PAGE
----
Mandy returned from theatre to the assessment area (essentially a 6-bed bay) just before 7pm and our respective parents arrived shortly after. Sensing we wanted to have some time just the three of us, they each left after an half an hour or so. No sooner had they left I was told by the nurse-in-charge that I would have to leave as visiting had ended. This caught us both by surprise – Mandy was still numb from the waist down and hadn’t slept properly for the 72 hours so was in floods of tears. I gave up protesting at 8.45pm and went home.

The following day I arrived at the hospital at 9.30am, half an hour before visiting would start, or so I thought....

As she was still in the assessment area, visiting didn’t start at 10am is it did on the Maternity Ward and it would be 2pm before I would be allowed in. I put a brave face on it while I spoke to Mandy but as soon as the call ended I burst into tears – this isn’t really my style and I don’t know if it was tiredness, worry, impatience, or a blend of these but I was a mess. I finally was allowed in at 2pm, shortly after they had been moved to the Maternity Ward and we finally had some time just the three of us.

Our second child arrived in 2018 and Zach’s birth was much more straightforward (easy for me to say, I know).

We arrived at the hospital at 8.30pm and the initial examination confirmed that Mandy was already fully dilated – it was all systems go! Mandy was unbelievably calm from start to finish, cracking one-liners right up until Zach arrived just after 11pm. After Zach was cleaned up and Mandy was given a check over, the midwives left us to spend some time together. As the Unit was relatively quiet we were told we could stay where we were, and they brought us food and even blankets for me to spend the night. I could bring Zach over to feed when he cried, I could fetch Mandy clothes or drinks and I was able to make the experience much less stressful for her. We were discharged the following morning and could take Zach back to meet his big brother.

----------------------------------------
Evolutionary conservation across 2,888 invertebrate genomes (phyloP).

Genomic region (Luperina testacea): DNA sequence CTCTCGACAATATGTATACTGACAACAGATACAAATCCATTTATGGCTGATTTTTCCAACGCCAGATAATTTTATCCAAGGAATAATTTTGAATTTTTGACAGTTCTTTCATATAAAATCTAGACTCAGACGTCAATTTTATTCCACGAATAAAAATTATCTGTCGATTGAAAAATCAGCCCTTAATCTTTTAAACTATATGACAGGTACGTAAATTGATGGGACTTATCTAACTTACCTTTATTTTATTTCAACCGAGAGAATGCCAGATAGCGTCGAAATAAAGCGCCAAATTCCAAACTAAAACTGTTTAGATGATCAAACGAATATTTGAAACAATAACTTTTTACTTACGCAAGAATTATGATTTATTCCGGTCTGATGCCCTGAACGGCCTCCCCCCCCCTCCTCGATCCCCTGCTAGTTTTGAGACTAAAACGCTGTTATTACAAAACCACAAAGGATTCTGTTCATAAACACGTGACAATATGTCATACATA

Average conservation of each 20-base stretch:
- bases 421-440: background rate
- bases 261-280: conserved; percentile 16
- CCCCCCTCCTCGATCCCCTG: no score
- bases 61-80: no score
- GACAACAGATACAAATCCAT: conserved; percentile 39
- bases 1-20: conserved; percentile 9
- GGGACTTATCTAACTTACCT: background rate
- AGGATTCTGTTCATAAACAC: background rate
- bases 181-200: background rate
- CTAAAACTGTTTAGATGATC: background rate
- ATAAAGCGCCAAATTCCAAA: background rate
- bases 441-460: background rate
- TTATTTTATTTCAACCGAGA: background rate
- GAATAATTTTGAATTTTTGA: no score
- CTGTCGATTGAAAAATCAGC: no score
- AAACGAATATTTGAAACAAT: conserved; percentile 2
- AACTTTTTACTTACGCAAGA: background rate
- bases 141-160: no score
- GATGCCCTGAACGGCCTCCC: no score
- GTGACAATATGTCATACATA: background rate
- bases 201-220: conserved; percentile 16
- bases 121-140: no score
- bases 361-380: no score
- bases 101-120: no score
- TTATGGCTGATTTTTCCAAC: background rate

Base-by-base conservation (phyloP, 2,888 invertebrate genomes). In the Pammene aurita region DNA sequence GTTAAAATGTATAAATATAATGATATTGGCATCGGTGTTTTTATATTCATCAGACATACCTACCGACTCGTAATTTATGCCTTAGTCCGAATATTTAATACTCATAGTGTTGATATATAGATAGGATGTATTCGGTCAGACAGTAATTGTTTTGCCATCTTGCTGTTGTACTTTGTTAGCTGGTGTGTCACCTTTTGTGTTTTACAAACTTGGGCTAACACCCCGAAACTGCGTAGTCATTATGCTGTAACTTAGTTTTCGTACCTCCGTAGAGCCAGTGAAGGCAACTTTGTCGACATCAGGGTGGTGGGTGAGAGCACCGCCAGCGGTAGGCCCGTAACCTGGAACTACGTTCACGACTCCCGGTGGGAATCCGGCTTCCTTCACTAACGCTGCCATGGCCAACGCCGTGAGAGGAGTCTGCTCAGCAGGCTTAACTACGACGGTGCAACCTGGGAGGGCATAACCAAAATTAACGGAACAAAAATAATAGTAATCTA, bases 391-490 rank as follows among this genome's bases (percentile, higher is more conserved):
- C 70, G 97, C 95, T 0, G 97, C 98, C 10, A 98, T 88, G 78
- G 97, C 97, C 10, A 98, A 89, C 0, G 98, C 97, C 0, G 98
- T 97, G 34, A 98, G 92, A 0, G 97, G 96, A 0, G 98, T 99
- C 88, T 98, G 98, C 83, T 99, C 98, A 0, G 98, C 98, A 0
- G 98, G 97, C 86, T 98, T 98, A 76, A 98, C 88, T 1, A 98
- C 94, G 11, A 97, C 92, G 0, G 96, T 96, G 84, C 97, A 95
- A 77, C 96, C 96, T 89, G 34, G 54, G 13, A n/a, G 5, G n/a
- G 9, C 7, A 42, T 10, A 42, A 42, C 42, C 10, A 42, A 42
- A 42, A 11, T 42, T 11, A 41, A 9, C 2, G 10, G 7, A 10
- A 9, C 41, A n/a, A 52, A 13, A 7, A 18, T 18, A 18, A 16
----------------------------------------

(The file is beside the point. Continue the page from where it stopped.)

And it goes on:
My wife would be the first to tell you that she felt well supported in both labours. For me, it was night and day – Joshua’s birth was undoubtedly more complicated and this obviously affected the experience we both had. A more important factor in my mind was the individual personalities involved – with Zach’s birth, I was made to feel welcome and was able to support Mandy in the way that she needed at the time. All three of us benefited from that change and look back on the birth much more fondly as a result." 


Next Steps

To find out more or book a date, contact our trainer Chris Miezitis: 

[email protected]